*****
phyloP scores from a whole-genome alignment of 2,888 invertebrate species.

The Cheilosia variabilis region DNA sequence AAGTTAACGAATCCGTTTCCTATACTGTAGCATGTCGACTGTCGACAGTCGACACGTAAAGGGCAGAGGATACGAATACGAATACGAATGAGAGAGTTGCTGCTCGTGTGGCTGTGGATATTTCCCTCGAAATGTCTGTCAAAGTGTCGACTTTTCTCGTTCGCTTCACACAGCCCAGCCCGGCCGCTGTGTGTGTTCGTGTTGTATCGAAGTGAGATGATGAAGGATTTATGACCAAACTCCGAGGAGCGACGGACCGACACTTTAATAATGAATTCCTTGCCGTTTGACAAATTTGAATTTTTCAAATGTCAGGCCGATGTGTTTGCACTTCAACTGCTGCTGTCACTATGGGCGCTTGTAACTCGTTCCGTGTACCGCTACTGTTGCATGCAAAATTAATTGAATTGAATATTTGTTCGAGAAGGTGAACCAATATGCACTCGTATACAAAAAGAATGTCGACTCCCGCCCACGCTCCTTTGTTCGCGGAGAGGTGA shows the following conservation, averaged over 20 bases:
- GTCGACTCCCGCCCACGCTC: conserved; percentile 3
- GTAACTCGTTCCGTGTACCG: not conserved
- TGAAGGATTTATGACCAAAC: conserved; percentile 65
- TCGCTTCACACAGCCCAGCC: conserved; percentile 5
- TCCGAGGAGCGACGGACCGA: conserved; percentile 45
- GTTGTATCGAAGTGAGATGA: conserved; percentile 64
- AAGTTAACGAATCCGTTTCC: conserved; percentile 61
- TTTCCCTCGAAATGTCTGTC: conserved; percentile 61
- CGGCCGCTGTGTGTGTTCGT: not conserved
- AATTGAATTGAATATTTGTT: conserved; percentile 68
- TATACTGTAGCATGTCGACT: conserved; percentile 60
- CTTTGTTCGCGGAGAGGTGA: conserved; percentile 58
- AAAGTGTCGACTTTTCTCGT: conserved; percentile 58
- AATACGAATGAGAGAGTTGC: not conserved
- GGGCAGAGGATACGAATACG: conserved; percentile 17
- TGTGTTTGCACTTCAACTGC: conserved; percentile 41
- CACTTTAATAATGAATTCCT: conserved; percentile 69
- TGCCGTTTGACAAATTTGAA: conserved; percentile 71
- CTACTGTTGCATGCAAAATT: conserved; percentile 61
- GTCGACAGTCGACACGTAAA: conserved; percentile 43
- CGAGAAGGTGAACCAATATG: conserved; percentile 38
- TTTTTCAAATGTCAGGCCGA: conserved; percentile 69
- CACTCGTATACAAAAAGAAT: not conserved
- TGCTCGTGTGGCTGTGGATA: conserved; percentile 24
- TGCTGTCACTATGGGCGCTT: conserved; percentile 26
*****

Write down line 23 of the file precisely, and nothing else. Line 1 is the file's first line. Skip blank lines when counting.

- CGAGAAGGTGAACCAATATG: conserved; percentile 38